We all want instant gratification, and thanks to the internet, all of our entertainment cravings are filled immediately. Purchases are almost guilt-free; you want it, you click it, you got it. No cash exchanged, not even a swipe of a credit card. All it takes is the push of a button, literally.
As digital music distribution becomes more and more common in our world, some question the decreasing value of music. Does digital distribution of music destroy the value of an album?
Single song purchases from digital storefronts are convenient and quick. With the launch of iTunes 4 in 2003, Apple introduced the iTunes Store. Now, the music superstore has had well over 10 billion songs downloaded. These purchases only give the consumers exactly the song they want.
While it is true that sales of singles have skyrocketed since the introduction of the digital storefront, the sale of entire albums has decreased even more quickly.
In an interview with Billboard, will.i.am from the Black Eyed Peas stated, “I’m trying to break away from the concept of an album. What is an album when you put twelve songs on iTunes and people can pick at it like scabs? That’s not an album. There is no album anymore.” Other artists specifically request that their music be available online only with purchase of entire albums.
Programs like Limewire and Bearshare give music lovers opportunity to illegally obtain music from their favorite artists free of charge. These digital music exchanges are largely undocumented and account for approximately a fourth of all music obtained.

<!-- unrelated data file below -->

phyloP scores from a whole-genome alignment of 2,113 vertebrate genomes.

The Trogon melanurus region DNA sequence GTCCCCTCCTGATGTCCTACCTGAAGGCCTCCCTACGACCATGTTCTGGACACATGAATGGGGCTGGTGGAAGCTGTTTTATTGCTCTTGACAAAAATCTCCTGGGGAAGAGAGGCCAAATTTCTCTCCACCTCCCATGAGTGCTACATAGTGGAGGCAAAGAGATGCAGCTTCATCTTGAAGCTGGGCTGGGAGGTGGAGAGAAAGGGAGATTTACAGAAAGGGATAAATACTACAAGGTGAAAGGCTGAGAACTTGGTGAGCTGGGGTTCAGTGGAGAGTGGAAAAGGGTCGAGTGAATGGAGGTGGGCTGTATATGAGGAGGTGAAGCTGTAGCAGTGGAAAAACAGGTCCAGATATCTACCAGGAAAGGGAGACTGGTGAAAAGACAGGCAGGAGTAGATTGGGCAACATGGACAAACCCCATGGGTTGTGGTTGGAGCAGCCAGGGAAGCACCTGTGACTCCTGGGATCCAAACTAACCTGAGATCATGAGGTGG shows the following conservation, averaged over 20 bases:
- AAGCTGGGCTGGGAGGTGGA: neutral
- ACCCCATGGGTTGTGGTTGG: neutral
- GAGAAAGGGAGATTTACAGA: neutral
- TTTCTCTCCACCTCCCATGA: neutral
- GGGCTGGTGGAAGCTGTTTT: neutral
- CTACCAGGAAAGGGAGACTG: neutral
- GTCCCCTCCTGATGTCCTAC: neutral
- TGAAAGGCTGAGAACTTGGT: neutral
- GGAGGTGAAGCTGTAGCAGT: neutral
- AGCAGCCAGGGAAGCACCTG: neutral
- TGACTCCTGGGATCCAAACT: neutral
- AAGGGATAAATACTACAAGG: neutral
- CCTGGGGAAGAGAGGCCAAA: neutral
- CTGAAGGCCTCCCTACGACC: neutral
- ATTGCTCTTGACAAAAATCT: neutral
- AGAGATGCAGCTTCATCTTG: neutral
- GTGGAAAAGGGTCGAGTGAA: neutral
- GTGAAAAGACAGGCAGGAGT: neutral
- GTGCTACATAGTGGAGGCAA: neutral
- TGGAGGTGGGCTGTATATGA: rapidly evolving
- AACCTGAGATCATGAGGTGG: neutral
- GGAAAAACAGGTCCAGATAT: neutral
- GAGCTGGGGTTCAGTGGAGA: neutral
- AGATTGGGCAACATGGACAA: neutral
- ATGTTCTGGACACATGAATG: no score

In 2007, Radiohead debuted In Rainbows online, asking consumers to pay “whatever you think it’s worth.” Fans were invited to download the album for free or pay as much as $212. The band distributed more than three million copies of the album and now easily fills arenas whenever they tour.
When another band, Skybox, was interviewed regarding online downloads, they surprisingly responded, “If you like the album, pick your favorite song and email it to ten of your friends. Simple as that. That way you get to enjoy the record and our music gets promoted.”
Studies have shown that file-sharers do tend to buy more music and musical paraphernalia. File-sharers also argue that free distribution and exchange of music help bands to gain popularity, thus earning more money for the band through merchandise and concert ticket sales, but there is no such research to back it up.
The value of an album can be viewed in two ways, artistic or commercial. Organizations like The Recording Industry Association of America rank albums gold, platinum, multi-platinum or diamond depending on the record’s sales.
On the other hand, the Rock and Roll Hall of Fame rewards artists and bands that have influenced the music industry. Music makers and consumers must decide whether music is a business or art.
This debate is a web of opinions that come from every direction. Traditionalists love their local music shops, while others illegally and legally download music online. Major music labels want everyone to buy their own copy of music even as indie bands encourage buyers to share with their friends.
While we may never quite resolve this problem, one thing is clear – digital distribution is the future of music.